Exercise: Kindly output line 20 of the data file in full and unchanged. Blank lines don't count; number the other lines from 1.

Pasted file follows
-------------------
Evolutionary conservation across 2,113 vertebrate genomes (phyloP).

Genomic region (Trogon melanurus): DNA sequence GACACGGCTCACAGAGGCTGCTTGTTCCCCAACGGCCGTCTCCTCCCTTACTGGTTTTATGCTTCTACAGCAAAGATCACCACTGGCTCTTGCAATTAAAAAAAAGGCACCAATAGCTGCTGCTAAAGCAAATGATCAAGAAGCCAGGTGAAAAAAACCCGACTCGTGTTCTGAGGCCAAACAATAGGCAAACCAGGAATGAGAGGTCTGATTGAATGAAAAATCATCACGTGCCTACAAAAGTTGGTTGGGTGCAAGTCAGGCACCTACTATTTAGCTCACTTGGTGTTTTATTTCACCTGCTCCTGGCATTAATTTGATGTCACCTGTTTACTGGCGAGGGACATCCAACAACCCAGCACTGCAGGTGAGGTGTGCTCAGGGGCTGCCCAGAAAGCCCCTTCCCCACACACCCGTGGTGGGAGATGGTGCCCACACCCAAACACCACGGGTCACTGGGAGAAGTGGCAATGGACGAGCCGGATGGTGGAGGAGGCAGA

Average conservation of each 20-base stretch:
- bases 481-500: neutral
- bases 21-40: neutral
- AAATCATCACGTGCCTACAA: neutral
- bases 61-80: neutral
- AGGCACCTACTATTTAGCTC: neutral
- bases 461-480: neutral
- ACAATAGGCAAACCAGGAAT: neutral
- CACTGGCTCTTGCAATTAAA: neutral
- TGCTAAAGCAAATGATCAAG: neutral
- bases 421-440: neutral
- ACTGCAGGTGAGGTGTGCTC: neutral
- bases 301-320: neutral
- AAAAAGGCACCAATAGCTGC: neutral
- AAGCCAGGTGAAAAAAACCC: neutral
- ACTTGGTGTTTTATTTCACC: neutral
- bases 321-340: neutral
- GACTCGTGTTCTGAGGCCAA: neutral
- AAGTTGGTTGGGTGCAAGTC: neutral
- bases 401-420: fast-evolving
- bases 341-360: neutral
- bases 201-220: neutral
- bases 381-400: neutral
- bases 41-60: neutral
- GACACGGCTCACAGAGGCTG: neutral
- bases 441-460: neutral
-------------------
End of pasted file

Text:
- GACTCGTGTTCTGAGGCCAA: neutral